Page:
The Obama administration’s ‘Asia pivot’, which includes significant U.S. military deployment to the region, is increasing tensions with China, while Beijing is using its influence over North Korea as a means to reduce Washington’s influence and strengthen its own position. Less powerful countries that hope to see an end to U.S. hegemony are strengthening their relationships with China. The United States, which hopes to maintain control in East Asia, will likely respond to this aggressively, leading to increased tensions in the region with negative consequences for the Korean Peninsula.
Unfortunately, neither of the two leading South Korean presidential candidates has seriously addressed these critical issues, which threaten peace and stability for the Korean people and the region. While much hinges upon who is elected on December 19, it will take a peoples’ movement—in the United States and Korea—to offer alternatives and build a transnational struggled to find lasting peace on the Korean peninsula.
*Suyeol is a Policy Director and the Anti-war Team Leader for People’s Solidarity for Social Progress (PSSP) in South Korea.
- Sin Beom-cheol, “The Prospect for North Korean Politics after the Dismissal of Lee Yeong-ho and Policy Implications,” Analysis of Main International Issues, Institute for Foreign Relations and Security, October 2012.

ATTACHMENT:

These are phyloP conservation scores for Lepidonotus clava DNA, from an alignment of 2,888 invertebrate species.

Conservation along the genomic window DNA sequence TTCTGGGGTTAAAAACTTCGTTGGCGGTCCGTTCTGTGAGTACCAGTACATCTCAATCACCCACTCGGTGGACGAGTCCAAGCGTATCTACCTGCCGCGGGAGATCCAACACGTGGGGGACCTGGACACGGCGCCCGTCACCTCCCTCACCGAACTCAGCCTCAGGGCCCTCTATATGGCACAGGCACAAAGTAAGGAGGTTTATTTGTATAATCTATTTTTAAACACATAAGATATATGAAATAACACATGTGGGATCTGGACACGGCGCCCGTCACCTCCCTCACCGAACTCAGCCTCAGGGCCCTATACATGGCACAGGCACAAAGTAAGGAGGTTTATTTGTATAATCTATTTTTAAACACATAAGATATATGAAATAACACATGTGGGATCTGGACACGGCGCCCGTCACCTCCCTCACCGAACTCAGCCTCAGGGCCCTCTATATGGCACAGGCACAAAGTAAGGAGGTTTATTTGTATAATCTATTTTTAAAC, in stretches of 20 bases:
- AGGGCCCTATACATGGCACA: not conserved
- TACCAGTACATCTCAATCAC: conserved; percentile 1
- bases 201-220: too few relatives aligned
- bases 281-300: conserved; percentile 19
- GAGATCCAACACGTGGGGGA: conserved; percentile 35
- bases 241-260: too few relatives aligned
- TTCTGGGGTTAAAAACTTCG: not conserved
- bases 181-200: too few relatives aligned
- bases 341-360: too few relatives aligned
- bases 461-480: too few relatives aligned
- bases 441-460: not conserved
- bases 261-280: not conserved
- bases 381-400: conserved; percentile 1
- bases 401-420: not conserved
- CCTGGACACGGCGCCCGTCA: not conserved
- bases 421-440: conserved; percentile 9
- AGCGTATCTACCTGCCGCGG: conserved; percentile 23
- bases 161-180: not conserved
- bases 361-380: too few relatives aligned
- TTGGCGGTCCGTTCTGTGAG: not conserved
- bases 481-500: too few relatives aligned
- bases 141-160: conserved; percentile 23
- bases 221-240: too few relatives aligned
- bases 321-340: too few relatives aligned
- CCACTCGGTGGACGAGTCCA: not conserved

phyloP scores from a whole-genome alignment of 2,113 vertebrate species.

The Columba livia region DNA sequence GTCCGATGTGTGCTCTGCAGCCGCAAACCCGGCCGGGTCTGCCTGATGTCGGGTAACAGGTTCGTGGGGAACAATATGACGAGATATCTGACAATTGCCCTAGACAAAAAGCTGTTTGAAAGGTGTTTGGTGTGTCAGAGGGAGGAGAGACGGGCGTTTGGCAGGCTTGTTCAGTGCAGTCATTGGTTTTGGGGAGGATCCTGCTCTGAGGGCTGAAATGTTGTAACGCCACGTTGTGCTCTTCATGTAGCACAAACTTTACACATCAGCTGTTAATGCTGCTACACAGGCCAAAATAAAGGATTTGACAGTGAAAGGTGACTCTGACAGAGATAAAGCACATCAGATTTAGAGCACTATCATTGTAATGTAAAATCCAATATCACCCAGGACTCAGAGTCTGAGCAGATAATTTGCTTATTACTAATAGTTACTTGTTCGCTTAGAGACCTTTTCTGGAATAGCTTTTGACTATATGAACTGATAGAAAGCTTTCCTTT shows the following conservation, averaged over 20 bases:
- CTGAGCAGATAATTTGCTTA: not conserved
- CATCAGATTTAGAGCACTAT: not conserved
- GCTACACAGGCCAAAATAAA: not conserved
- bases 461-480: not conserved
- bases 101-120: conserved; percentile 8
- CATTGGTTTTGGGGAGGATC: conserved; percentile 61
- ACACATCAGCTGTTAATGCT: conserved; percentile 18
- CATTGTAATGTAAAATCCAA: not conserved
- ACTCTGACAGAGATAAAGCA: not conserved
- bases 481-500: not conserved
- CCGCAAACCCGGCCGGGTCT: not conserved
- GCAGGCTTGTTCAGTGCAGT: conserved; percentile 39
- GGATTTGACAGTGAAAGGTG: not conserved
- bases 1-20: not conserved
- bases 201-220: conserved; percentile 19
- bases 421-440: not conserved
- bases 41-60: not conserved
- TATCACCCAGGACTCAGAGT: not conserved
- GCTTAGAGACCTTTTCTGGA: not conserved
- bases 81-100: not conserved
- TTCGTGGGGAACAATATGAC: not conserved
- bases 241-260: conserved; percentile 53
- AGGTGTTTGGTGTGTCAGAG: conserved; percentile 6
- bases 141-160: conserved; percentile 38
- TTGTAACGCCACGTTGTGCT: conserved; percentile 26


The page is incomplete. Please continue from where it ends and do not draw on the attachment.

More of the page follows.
- “[Elections Pledge] Opening a new Era for the Korean Peninsula through Trust-based Foreign Relations,” Park Geun-hye Official Election Website.
- “Moon Jae-in, ‘The North Korea Nuclear Problem was caught in a Viscous Cycle during the Lee Myung-bak Administration,” Yonhap News, 26 October 2012.
- Pak Jong-cheol, et. al., “A New Approach to and Direction for the National Community Unification Proposal,” Korean Institute for National Unification, 2010.
- National Elections Commission, “Policy and Election Pledges.”
- “The Door to Peace and Harmonious Coexistence,” Moon Jae-in Official Elections Website.
- At the same time, the Sunshine Policy’s foundation — the Perry Process, which had been premised on preventing North Korea from possessing weapons of mass destruction — has become an unrealizable plan, as can be seen in North Korea’s repeated nuclear tests, revelation of its uranium enrichment facilities and announcement of nuclear weapons possession. The United States has now clearly stated that its policy, labeled ‘strategic patience,’ is to provide no incentive whatsoever before North Korea takes concrete steps in the direction of denuclearization.